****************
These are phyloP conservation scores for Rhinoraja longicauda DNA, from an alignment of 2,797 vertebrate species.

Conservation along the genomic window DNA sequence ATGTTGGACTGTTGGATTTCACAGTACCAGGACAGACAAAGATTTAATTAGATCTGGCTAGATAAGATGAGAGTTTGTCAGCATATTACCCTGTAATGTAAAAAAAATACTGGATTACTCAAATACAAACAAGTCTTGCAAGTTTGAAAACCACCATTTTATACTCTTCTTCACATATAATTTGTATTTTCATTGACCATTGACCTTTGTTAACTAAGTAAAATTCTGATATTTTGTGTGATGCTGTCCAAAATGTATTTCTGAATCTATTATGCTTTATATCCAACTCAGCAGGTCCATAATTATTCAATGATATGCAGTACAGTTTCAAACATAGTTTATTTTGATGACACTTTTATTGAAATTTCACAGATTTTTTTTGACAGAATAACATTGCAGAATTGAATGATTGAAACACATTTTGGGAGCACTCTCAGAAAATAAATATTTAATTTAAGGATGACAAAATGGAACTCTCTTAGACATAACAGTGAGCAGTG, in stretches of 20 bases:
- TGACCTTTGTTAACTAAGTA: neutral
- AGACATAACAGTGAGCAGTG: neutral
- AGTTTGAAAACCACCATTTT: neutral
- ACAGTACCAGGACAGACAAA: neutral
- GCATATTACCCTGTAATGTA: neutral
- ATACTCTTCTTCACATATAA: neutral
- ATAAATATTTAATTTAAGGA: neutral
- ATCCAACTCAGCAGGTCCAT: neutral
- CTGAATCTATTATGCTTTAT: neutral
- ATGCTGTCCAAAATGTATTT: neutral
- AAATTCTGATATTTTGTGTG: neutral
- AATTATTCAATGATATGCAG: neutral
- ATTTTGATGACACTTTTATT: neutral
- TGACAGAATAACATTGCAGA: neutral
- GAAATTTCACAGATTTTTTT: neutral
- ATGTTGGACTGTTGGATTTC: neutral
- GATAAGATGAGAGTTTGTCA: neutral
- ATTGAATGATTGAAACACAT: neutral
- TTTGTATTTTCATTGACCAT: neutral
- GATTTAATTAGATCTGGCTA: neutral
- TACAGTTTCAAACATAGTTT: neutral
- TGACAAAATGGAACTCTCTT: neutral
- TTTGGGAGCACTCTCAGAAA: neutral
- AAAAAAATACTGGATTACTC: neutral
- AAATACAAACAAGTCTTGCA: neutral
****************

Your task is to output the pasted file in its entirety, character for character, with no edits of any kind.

These are phyloP conservation scores for Rhinoraja longicauda DNA, from an alignment of 2,797 vertebrate species.

Conservation along the genomic window DNA sequence ATGTTGGACTGTTGGATTTCACAGTACCAGGACAGACAAAGATTTAATTAGATCTGGCTAGATAAGATGAGAGTTTGTCAGCATATTACCCTGTAATGTAAAAAAAATACTGGATTACTCAAATACAAACAAGTCTTGCAAGTTTGAAAACCACCATTTTATACTCTTCTTCACATATAATTTGTATTTTCATTGACCATTGACCTTTGTTAACTAAGTAAAATTCTGATATTTTGTGTGATGCTGTCCAAAATGTATTTCTGAATCTATTATGCTTTATATCCAACTCAGCAGGTCCATAATTATTCAATGATATGCAGTACAGTTTCAAACATAGTTTATTTTGATGACACTTTTATTGAAATTTCACAGATTTTTTTTGACAGAATAACATTGCAGAATTGAATGATTGAAACACATTTTGGGAGCACTCTCAGAAAATAAATATTTAATTTAAGGATGACAAAATGGAACTCTCTTAGACATAACAGTGAGCAGTG, in stretches of 20 bases:
- TGACCTTTGTTAACTAAGTA: neutral
- AGACATAACAGTGAGCAGTG: neutral
- AGTTTGAAAACCACCATTTT: neutral
- ACAGTACCAGGACAGACAAA: neutral
- GCATATTACCCTGTAATGTA: neutral
- ATACTCTTCTTCACATATAA: neutral
- ATAAATATTTAATTTAAGGA: neutral
- ATCCAACTCAGCAGGTCCAT: neutral
- CTGAATCTATTATGCTTTAT: neutral
- ATGCTGTCCAAAATGTATTT: neutral
- AAATTCTGATATTTTGTGTG: neutral
- AATTATTCAATGATATGCAG: neutral
- ATTTTGATGACACTTTTATT: neutral
- TGACAGAATAACATTGCAGA: neutral
- GAAATTTCACAGATTTTTTT: neutral
- ATGTTGGACTGTTGGATTTC: neutral
- GATAAGATGAGAGTTTGTCA: neutral
- ATTGAATGATTGAAACACAT: neutral
- TTTGTATTTTCATTGACCAT: neutral
- GATTTAATTAGATCTGGCTA: neutral
- TACAGTTTCAAACATAGTTT: neutral
- TGACAAAATGGAACTCTCTT: neutral
- TTTGGGAGCACTCTCAGAAA: neutral
- AAAAAAATACTGGATTACTC: neutral
- AAATACAAACAAGTCTTGCA: neutral